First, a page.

First of all, Happy Star Wars Day! Doesn’t seem like a big holiday here and I am not seeing unlimited margaritas and guacamole for Cinquo de Mayo either. Sicilians are really missing out.
Anyway, the force is with us today as we see several outstanding churches, chapels and princely buildings. But first, a walk through the produce market because who doesn’t love to see the produce of other countries?!
Our real first stop is at the Palermo Cathedral. The Cathedral was built in 1185 on top of Byzantine basilica reputed to be built by St. Gregory. Around 800 AD it was turned in to a mosque when the Saracens conquered the area. Since 1185 it has gone through several renovations so it is really a polyglot of styles.
An interesting aspect of the Cathedral is the heliometer of 1690. The device itself is a tiny hole in one of the minor domes which acts as pinhole camera, projecting an image of the sun onto the floor at solar noon. There is a bronze line on the floor, running precisely north to south. The ends of the line mark the positions of the summer and winter solstices and signs of the zodiac show the various other dates throughout the year. This heliometer was used to standardize time and predict when Easter should fall.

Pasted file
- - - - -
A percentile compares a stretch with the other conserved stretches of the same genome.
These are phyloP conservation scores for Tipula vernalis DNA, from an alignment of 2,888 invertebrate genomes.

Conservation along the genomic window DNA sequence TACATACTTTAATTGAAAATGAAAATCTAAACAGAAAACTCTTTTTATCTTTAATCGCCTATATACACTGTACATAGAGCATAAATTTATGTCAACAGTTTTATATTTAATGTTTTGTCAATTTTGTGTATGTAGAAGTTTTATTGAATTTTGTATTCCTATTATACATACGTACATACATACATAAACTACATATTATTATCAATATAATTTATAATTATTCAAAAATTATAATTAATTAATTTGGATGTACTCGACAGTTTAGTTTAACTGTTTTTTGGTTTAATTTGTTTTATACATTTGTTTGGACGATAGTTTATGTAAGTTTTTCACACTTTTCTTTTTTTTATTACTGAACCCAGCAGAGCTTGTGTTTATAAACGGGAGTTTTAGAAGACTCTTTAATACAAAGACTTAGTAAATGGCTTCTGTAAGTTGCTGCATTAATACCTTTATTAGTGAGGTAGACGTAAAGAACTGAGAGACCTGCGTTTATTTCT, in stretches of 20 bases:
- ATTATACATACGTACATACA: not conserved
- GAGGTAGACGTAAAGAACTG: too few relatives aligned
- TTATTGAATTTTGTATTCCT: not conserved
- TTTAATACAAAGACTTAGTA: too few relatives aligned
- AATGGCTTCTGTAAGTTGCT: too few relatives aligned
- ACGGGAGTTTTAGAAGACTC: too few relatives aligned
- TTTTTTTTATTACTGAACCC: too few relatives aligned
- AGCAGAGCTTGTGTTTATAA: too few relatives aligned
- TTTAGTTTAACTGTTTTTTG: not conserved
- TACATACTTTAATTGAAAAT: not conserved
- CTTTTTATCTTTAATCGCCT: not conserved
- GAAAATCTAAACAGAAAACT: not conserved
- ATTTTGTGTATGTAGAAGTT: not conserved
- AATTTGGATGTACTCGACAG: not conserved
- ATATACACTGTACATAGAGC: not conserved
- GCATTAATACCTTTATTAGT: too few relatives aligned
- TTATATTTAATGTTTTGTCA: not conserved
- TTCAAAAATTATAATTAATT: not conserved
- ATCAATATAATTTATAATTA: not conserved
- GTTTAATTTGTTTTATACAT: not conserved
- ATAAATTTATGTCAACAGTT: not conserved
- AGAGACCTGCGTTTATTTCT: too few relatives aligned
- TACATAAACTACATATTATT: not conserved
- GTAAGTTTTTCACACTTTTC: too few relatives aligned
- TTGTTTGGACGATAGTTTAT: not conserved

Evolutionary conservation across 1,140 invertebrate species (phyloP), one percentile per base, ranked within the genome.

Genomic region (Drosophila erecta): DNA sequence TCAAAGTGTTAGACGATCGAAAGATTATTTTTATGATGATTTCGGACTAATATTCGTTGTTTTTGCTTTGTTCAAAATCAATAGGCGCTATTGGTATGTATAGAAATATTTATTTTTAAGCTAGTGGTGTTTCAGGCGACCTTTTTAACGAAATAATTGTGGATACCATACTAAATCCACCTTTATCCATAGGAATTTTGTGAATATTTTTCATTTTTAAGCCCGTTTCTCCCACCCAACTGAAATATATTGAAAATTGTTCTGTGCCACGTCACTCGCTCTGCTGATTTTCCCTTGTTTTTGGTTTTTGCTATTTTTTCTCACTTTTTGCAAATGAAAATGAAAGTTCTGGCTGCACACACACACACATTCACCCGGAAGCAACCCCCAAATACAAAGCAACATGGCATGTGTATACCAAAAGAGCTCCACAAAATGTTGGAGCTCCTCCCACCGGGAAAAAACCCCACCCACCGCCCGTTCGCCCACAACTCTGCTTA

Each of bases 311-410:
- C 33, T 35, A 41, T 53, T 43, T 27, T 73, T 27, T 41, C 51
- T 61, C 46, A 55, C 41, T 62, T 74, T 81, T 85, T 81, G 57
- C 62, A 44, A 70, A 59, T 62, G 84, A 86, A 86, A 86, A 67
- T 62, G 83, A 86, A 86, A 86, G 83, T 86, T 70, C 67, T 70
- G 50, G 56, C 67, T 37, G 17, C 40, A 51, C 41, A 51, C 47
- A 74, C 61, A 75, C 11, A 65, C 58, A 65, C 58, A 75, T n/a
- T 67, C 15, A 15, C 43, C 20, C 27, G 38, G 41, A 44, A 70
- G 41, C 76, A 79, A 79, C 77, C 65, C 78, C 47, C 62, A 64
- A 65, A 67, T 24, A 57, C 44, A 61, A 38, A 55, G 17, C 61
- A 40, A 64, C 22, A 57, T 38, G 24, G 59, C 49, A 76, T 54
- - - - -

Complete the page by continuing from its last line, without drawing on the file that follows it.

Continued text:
Next we head over to the Norman Palace. It is the oldest continually operating governmental building in Europe. Inside, along with the government offices, is the beautiful Palantine Chapel. It is decorated shimmering mosaics depicting stories from the old and new testaments. It is a miniature of the Monreale Cathedral that we will see tomorrow.
Leaving the princely palace we realize it’s lunchtime. We try to pick a place that is not overrun with tourists and settle upon Trattoria Ai Normann. Unfortunately right after we are seated a large German tour groups sits down outside. Thereupon ensues the slowest lunch ever. Two hours of sitting interrupted by two bouts of ten minute eating. We finally force the issue of the check and are told that good food takes time. We had simple dishes that could have been prepared and served in half the time.
We look through two other churches after lunch. One, La Martorana, also has mosaics. It is interesting to see the different yet similar artistic styles.
Tomorrow is our last day before we head home. We hope to see Monreale Cathedral and then fly to Rome for an overnight before completing the rest of our journey.